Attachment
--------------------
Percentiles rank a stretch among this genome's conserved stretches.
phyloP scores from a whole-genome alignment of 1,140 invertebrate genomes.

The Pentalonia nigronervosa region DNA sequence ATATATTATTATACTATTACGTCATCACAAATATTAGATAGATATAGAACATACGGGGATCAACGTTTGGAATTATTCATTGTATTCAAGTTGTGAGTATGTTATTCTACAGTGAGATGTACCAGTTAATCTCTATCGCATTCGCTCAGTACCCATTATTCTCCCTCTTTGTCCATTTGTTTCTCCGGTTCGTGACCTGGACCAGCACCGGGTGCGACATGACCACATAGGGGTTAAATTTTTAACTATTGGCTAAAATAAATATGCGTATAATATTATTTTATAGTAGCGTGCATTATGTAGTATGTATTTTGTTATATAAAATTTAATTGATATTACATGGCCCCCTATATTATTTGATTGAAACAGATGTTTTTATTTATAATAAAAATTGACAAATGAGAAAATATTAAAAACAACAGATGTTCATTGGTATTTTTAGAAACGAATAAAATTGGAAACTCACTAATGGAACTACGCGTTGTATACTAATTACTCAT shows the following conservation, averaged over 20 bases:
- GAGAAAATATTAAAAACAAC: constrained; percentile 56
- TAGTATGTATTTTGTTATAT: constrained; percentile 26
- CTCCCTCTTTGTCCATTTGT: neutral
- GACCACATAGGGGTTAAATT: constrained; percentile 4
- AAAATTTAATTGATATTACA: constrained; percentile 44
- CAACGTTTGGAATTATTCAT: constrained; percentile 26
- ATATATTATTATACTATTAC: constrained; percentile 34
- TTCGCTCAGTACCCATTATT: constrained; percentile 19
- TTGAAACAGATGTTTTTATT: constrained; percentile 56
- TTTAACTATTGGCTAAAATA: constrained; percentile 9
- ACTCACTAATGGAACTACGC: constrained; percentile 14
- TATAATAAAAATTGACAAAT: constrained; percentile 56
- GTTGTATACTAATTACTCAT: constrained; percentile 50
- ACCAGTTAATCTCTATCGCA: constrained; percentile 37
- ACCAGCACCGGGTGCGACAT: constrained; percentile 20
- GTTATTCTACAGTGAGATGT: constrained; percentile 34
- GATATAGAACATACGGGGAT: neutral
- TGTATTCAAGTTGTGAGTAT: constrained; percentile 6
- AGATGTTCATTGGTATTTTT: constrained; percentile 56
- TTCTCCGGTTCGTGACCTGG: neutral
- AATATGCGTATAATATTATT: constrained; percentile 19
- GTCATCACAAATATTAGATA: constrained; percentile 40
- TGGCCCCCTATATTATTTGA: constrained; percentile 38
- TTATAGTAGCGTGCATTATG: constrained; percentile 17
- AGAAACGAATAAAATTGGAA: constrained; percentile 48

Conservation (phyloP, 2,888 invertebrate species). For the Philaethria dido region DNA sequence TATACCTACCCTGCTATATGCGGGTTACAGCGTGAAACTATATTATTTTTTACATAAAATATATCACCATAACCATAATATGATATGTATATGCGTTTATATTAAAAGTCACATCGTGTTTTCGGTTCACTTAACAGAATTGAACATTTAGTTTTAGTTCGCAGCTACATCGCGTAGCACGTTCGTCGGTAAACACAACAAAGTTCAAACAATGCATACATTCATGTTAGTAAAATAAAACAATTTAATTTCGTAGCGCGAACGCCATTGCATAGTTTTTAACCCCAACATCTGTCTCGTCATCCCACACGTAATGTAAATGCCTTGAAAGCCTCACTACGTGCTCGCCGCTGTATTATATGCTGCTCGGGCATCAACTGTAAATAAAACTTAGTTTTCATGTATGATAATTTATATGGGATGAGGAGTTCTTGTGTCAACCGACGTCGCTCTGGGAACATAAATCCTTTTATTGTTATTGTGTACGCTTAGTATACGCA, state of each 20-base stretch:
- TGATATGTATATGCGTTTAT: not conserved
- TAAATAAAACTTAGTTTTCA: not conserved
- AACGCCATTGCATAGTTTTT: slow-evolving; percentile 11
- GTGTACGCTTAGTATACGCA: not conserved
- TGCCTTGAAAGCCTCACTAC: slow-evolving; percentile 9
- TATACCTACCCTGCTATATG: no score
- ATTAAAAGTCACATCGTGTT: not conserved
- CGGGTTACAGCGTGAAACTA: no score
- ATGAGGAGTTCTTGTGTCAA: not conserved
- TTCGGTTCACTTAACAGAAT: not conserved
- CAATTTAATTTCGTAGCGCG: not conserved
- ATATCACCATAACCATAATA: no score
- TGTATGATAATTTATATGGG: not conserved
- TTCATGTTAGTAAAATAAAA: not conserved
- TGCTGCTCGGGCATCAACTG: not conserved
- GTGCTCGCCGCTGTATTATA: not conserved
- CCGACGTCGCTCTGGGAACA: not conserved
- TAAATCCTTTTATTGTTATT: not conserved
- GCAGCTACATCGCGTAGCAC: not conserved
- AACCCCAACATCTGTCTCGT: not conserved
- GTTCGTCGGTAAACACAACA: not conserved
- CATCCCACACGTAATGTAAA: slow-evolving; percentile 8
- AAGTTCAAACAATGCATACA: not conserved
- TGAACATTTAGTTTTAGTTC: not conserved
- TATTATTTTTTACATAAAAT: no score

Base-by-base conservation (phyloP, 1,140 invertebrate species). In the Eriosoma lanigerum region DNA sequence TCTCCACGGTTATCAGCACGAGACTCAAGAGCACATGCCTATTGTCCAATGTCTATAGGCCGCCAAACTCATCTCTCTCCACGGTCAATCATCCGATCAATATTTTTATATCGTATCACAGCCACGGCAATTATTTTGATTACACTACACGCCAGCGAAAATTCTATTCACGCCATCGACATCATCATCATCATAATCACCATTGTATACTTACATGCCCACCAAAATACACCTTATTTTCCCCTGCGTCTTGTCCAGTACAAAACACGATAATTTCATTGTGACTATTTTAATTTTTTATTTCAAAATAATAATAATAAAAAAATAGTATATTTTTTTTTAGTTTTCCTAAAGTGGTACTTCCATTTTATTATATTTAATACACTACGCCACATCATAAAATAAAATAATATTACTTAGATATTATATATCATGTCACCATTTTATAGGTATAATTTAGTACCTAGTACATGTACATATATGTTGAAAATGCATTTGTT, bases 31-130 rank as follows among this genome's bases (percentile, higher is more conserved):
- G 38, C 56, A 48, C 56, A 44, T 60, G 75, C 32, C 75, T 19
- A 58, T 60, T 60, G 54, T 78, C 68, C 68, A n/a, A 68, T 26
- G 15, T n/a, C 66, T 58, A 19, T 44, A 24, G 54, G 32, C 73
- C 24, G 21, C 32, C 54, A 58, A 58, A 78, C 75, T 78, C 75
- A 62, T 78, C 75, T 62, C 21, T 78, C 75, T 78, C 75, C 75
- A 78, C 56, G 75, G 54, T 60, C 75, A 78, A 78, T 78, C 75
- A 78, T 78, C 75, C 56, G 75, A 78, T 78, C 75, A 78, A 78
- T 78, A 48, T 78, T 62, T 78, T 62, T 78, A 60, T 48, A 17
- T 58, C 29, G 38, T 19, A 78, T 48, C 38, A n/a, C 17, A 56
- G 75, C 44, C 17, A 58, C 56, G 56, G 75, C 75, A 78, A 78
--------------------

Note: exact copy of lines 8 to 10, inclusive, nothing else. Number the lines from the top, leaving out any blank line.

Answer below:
- AAAATTTAATTGATATTACA: constrained; percentile 44
- CAACGTTTGGAATTATTCAT: constrained; percentile 26
- ATATATTATTATACTATTAC: constrained; percentile 34